A field of pansies faded into view. The flowers stretched to the horizon in every direction, except there was no bright blue sky overhead. The purples and oranges of a darkening sunset filled my sight. I squinted, hobbled forward, and saw the girl.
She was lying on the dirt, crushing a ring of flowers beneath her. Chestnut brown hair spread from behind her head, purple eyes open wide. She wore a simple white dress with no sleeves, but in the center of her dress was a dark spot. I glanced away.
Her breathing came rapidly.
“Eric . . .” she gasped.
Zinnia held out a human hand toward me. Tears built beneath my eyelids. I crouched down on my knees and took her small hand into mine. My fingers wrapped around hers. “Zinnia, I'm sorry.”
“It'll be okay.” Her eyes closed. “I'll miss you, Eric. You're brave. And strong. And I know you can face anything that comes next.”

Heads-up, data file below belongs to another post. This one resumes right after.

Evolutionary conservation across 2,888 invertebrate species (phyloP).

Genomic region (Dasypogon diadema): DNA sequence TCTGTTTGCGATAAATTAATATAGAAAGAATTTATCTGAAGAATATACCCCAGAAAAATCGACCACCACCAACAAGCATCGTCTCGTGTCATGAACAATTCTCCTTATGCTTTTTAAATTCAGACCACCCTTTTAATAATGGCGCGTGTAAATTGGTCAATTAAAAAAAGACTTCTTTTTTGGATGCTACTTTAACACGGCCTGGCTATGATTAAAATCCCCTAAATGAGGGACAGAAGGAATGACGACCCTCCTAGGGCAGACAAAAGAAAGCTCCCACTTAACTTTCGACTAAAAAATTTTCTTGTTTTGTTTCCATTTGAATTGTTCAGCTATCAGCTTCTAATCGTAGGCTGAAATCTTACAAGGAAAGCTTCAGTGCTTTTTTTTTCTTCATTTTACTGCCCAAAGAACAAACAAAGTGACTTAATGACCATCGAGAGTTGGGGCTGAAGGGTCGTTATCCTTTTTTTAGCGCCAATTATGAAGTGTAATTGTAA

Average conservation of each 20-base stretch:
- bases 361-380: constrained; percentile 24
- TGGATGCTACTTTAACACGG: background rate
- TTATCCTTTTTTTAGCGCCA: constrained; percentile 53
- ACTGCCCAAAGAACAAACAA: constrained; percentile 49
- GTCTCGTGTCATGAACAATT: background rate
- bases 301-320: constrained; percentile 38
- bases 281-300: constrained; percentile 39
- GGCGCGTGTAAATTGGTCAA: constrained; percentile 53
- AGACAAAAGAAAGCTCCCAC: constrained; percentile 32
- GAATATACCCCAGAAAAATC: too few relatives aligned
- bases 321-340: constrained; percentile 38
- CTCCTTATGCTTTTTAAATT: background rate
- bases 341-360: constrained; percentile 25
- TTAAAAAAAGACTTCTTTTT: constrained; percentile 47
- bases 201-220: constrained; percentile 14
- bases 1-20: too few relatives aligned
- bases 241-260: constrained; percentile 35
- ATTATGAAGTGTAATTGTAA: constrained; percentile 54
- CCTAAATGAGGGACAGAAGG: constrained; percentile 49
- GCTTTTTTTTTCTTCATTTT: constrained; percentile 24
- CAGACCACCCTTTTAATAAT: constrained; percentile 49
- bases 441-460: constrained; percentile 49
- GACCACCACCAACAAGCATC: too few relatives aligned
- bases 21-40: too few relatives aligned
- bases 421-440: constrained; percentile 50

I shook my head. “No. . . . No I can't. Everyone around me is getting hurt and dying.” I stared at the horizon. “So many people are dead now,” I muttered.
Zinnia's hand clenched mine. “Don't blame yourself. This world is at war, Eric. I'm a small part in the story, but you . . . you are the Runner of Golden Light.” Her eyelids fluttered open, and she stared into me. “You are the forebear.”
“How do you—” I paused. “Can you read my mind?”
A kind smirk crossed the girl's mouth. “Always could. Your thoughts are intriguing. Most would not understand you. Most won't. But you can know that I always have.”
“Well that's embarrassing,” I chuckled. But then my face dipped back into a frown. “Zinnia, you can't die. It's not fair!”
“Nothing was ever fair.” Then Zinnia wrapped her arm around my neck and pulled herself to a sitting position. She groaned and winced, one hand over her wound. Then she leaned in to me and kissed my cheek. “Stay safe, Eric. Goodbye.”